Rule 16 does not authorize a blanket request to see the prosecution's file. See Fed.R.Crim.P. 16(a)(2); see also Jencks v. United States, 353 U.S. 657, 667, 77 S.Ct. 1007, 1012, 1 L.Ed.2d 1103 (1957) (expressing disapproval of "any broad or blind fishing expedition among documents possessed by the Government on the chance that something impeaching might turn up"). Indeed, internal government documents made in connection with a prosecution are exempt from discovery. Fed.R.Crim.P. 16 Advisory Committee Note.
Even assuming that some parts of the prosecution file may not be privileged, defendant did not support his argument that the file was material to his defense theory. As noted, the district court found that defendant had not supported his allegation of additional prosecution promises. In light of the clear language of the 1985 plea agreement, defendant's sworn testimony at his 1985 guilty plea, and defendant's testimony at the district court's evidentiary hearing, we conclude that the district court did not abuse its discretion in denying defendant's request to review the prosecution file. See United States v. Carrigan, 804 F.2d 599, 602 (10th Cir.1986).
The presentence report presents a different set of problems. The Supreme Court has recently held that a prisoner may obtain his presentence report under the Freedom of Information Act. United States Department of Justice v. Julian, --- U.S. ----, 108 S.Ct. 1606, 100 L.Ed.2d 1 (1988). The Court reasoned that the requirement under Fed.R.Crim.P. 32(c)(3)(E) that defendants return copies of the presentence report to the probation office after sentencing did not establish an exemption from disclosure under the Freedom of Information Act. Absent a Congressional exemption, the prisoners were entitled to obtain their reports under the FOIA. Defendant in this case is therefore left in the anomalous position that while he might have obtained his presentence report under the FOIA, he was not permitted to obtain the same report through discovery.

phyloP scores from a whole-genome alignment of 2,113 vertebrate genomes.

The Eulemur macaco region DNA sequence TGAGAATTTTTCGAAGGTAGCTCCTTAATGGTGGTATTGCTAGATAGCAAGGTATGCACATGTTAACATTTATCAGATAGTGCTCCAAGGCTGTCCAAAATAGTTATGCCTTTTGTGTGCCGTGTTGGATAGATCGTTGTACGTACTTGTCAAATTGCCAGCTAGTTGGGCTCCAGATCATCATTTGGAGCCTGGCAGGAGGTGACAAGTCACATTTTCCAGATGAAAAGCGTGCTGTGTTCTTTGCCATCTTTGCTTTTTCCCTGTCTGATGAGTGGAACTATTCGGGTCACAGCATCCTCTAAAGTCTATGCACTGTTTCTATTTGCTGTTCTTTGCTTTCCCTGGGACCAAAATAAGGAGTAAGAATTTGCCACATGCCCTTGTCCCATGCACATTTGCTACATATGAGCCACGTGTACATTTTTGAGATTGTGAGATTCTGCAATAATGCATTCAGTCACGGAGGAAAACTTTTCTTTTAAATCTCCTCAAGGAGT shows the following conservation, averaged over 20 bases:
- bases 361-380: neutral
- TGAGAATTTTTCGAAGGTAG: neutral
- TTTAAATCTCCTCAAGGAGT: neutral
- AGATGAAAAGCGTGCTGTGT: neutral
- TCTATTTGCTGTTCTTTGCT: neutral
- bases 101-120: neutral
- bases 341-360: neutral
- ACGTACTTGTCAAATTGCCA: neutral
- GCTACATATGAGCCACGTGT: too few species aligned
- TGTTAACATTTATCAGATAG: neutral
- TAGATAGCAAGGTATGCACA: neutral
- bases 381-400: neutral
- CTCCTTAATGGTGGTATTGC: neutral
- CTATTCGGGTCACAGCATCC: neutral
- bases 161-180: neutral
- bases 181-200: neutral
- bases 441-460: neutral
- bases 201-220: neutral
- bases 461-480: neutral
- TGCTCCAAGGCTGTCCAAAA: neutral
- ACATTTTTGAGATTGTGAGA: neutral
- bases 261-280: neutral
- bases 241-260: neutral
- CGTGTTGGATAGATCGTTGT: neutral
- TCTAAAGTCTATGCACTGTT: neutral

The issue before this court, however, is whether defendant was entitled to see his presentence report for the purpose of proving his allegation that the current charges were included in his 1985 plea agreement. Defendant has not adequately supported his request on this ground. Although defendant alleged in general terms that all requested materials would help "shed much needed light" on his arguments, he has not explained specifically how his presentence report, prepared by the United States Probation Office, would help either to demonstrate the existence of a plea agreement by the United States Attorney different than the one presented to the district court, or to interpret the plea agreement before us.
The presentence report is a court document, prepared by the Probation Office for the court and shown to defendant prior to sentencing. Defendant's argument that his presentence report would "shed light" on the meaning or existence of an implied or explicit agreement between defendant and the prosecution, allegedly unknown to the district court at the time of defendant's 1985 guilty plea, is thus tenuous at best. Moreover, during his testimony at the district court's evidentiary hearing, defendant did not buttress his previous general statement that the report was material with any specific explanation of what helpful information about his 1985 plea agreement might be contained in the report. We therefore conclude that the district court did not abuse its discretion in denying defendant's request. See Carrigan, 804 F.2d at 602; cf. United States v. Lewis, 743 F.2d 1127 (5th Cir.1984) (where defendant and former defense counsel had opportunity to read presentence report, district court did not abuse its discretion in refusing to permit defendant's new attorney to examine presentence report to support subsequent motion to reduce sentence).
The judgment of the United States District Court for the District of Kansas is AFFIRMED.
Honorable Patrick E. Higginbotham, United States Circuit Judge for the Fifth Circuit, sitting by designation
The Tenth Circuit has not decided whether an alleged governmental promise not to prosecute raises an issue which "lies at the heart of the government's right to institute proceedings against the defendant," and which accordingly cannot be waived by a guilty plea. See United States v. Gipson, 835 F.2d 1323, 1324 (10th Cir.) (citing United States v. Broce, 781 F.2d 792 (10th Cir.1986), cert. denied, --- U.S. ----, 108 S.Ct. 2038, 100 L.Ed.2d 623 (1988)